One of the more underrated parental control improvements in iOS 16 (and on iPads) is placement. I love that they’ve moved the Family Sharing grouping front-and-center in Settings. This could act as a helpful, visual reminder that parents should be involved in their kid’s digital devices.

iOS 16 Parental Controls - PYE

 iOS 16 Adds Age-Based Safety Defaults

Another great enhancement to Screen Time on both iPhones and iPads is the age-based slider, which auto-selects key parental control features when new kids are added.

This is huge! The first item in our Apple Letter called out the importance of using age-based defaults. This topic was the thrust of our meetings with Apple in 2021.

And here is a first version!

Many of these important settings – like clean music, books, websites, and app ratings – used to be buried in Screen Time, sometimes requiring 30 steps to get it right. Watch this 1-minute video for a quick rundown:


iCloud Family Checklist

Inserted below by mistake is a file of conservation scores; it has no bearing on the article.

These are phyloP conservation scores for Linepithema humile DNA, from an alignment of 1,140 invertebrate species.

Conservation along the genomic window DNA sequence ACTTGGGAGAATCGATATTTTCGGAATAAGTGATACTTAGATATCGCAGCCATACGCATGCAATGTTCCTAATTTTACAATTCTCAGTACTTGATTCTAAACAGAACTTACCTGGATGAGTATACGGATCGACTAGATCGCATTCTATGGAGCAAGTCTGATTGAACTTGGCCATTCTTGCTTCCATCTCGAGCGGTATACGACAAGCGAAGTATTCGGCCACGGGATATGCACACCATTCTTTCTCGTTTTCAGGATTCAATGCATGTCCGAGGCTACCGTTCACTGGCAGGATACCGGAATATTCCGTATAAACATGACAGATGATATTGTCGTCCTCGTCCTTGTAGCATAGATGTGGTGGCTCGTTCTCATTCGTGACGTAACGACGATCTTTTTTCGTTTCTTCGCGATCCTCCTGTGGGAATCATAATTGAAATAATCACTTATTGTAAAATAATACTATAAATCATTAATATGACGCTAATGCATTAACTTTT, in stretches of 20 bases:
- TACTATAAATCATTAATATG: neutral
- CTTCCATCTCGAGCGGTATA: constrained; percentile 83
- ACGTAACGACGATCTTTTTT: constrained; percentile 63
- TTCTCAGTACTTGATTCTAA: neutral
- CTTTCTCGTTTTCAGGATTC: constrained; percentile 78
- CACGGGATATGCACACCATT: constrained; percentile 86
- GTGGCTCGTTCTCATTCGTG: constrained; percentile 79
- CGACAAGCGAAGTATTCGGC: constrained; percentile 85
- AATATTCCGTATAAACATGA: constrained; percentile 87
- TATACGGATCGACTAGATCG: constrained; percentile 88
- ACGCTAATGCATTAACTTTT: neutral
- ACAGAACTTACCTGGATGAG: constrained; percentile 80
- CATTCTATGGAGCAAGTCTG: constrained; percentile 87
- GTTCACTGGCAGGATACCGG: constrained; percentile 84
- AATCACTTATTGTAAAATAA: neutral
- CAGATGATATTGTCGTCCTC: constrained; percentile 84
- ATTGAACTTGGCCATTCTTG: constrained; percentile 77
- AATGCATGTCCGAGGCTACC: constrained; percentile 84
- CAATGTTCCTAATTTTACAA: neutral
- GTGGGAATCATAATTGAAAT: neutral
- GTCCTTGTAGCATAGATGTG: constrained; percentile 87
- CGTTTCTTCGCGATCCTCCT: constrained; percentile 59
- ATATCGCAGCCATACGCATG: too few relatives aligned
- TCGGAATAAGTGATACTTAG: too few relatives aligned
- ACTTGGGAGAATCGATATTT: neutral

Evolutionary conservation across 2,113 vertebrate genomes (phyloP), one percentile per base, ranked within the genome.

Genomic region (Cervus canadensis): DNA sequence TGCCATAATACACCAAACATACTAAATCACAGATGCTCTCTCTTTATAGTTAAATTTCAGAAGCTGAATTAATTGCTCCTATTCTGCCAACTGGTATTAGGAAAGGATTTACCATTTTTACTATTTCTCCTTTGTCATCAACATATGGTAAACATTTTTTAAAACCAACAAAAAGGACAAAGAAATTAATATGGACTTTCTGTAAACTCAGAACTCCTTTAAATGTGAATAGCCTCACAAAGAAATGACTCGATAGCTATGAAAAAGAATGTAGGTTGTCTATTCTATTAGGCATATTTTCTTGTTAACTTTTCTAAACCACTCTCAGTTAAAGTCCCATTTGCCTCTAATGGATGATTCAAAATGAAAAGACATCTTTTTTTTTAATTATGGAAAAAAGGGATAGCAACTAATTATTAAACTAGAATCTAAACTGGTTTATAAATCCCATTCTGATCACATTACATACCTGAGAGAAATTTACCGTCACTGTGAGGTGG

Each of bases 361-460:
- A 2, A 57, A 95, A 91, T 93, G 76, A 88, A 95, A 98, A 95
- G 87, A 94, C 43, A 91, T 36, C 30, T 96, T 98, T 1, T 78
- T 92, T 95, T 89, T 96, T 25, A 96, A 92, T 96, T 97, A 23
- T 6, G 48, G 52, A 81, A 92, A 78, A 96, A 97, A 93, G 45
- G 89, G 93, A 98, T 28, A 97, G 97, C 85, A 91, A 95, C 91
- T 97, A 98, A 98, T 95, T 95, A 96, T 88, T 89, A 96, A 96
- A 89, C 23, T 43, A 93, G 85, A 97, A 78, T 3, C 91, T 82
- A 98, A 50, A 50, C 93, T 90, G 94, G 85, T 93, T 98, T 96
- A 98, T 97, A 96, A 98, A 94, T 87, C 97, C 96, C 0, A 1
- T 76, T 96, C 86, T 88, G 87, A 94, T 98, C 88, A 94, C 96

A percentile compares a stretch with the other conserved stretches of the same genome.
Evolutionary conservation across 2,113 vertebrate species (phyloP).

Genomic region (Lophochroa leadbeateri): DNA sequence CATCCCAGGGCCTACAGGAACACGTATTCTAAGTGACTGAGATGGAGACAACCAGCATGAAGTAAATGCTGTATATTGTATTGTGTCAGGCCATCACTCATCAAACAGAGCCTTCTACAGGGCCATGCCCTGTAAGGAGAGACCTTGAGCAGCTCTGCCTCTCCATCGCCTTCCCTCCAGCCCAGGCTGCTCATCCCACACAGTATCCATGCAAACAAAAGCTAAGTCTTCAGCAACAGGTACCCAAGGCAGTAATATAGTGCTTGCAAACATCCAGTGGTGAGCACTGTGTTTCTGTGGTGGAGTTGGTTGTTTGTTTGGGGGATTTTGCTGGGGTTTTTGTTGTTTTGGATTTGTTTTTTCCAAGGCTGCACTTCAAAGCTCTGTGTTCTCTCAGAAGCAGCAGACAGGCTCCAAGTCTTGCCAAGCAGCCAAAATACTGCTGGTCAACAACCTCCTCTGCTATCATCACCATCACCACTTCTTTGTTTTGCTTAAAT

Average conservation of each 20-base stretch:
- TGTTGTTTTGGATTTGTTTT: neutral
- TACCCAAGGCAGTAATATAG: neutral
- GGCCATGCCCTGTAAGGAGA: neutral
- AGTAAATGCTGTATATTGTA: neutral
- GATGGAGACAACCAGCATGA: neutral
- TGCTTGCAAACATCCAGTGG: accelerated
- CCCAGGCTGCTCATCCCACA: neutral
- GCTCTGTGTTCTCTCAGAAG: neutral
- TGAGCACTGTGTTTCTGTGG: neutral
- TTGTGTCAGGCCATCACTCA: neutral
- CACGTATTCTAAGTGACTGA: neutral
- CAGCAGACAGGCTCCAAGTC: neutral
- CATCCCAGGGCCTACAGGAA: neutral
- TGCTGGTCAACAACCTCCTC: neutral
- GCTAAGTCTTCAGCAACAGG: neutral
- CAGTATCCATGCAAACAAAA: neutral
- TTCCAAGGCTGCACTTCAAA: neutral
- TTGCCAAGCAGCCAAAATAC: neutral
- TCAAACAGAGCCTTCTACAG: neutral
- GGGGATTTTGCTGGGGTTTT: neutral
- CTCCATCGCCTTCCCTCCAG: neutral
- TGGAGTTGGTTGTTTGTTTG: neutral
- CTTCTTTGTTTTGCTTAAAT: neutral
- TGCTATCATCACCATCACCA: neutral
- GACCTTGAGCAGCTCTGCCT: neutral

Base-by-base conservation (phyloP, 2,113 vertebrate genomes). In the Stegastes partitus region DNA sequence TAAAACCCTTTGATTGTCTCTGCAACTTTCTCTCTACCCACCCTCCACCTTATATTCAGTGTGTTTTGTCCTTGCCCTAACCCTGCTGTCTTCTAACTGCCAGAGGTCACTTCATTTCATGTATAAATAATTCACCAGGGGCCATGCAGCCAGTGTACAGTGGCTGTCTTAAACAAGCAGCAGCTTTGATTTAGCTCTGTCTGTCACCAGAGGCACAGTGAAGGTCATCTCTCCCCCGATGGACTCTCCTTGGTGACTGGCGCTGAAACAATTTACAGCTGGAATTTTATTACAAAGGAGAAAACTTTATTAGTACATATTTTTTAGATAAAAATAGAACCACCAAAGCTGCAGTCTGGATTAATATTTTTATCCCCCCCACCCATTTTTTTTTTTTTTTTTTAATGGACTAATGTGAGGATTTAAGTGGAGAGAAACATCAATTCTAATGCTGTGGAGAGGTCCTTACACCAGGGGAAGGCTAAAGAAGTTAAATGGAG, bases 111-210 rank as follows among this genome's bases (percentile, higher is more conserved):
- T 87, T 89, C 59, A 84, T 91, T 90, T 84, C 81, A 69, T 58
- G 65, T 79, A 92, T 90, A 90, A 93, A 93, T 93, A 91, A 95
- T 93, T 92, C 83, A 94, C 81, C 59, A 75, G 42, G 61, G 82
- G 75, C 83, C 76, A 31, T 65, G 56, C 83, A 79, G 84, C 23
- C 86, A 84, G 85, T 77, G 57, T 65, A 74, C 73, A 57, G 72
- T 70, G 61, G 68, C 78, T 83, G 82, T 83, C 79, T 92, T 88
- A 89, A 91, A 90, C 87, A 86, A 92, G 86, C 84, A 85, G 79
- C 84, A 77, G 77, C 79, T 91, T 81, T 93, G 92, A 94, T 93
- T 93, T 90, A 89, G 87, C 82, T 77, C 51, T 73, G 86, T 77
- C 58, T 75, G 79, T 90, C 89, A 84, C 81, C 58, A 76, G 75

In the video above, also note the Family Checklist, reminding me of Screen Time settings that might need a refresh or might be best based on my child’s age. This is a good way for parents to be nudged about even better ways to protect their kiddos on iPhones and iPads. Great!

iMessage Also Gets New Features in iOS 16 and iPad OS 16

In our letter to Apple, we plead with them to give parents more control over iMessages (e.g., prevent iMessage deletion), but we didn’t get that. We’re hopeful Apple does something soon, since so many parents use texting as a training ground on a smartphone. 

Instead, we received the ability to EDIT, UNSEND, and MARK UNREAD in iMessage. Note for parents – on the surface, the “unsend” feature runs the risk of turning iMessage into a mini-Snapchat. Kids might be tempted to depend on this feature to get away with something, but so much can be screenshot and if the other person isn’t running iOS 16, it won’t work. Kids will need to be educated about this.

Great Work Apple – Now Keep Going!

Our Letter included additional, often requested items from parents, including:

  1. Provide additional control over iMessages by giving parents the option to prevent iMessage deletion while their young children are learning to use technology responsibly.
  2. Create an accurate, accountable, age-based app rating system with better, individualized descriptions.
  3. Provide more flexible options for parents to block selected apps during multiple times throughout the day.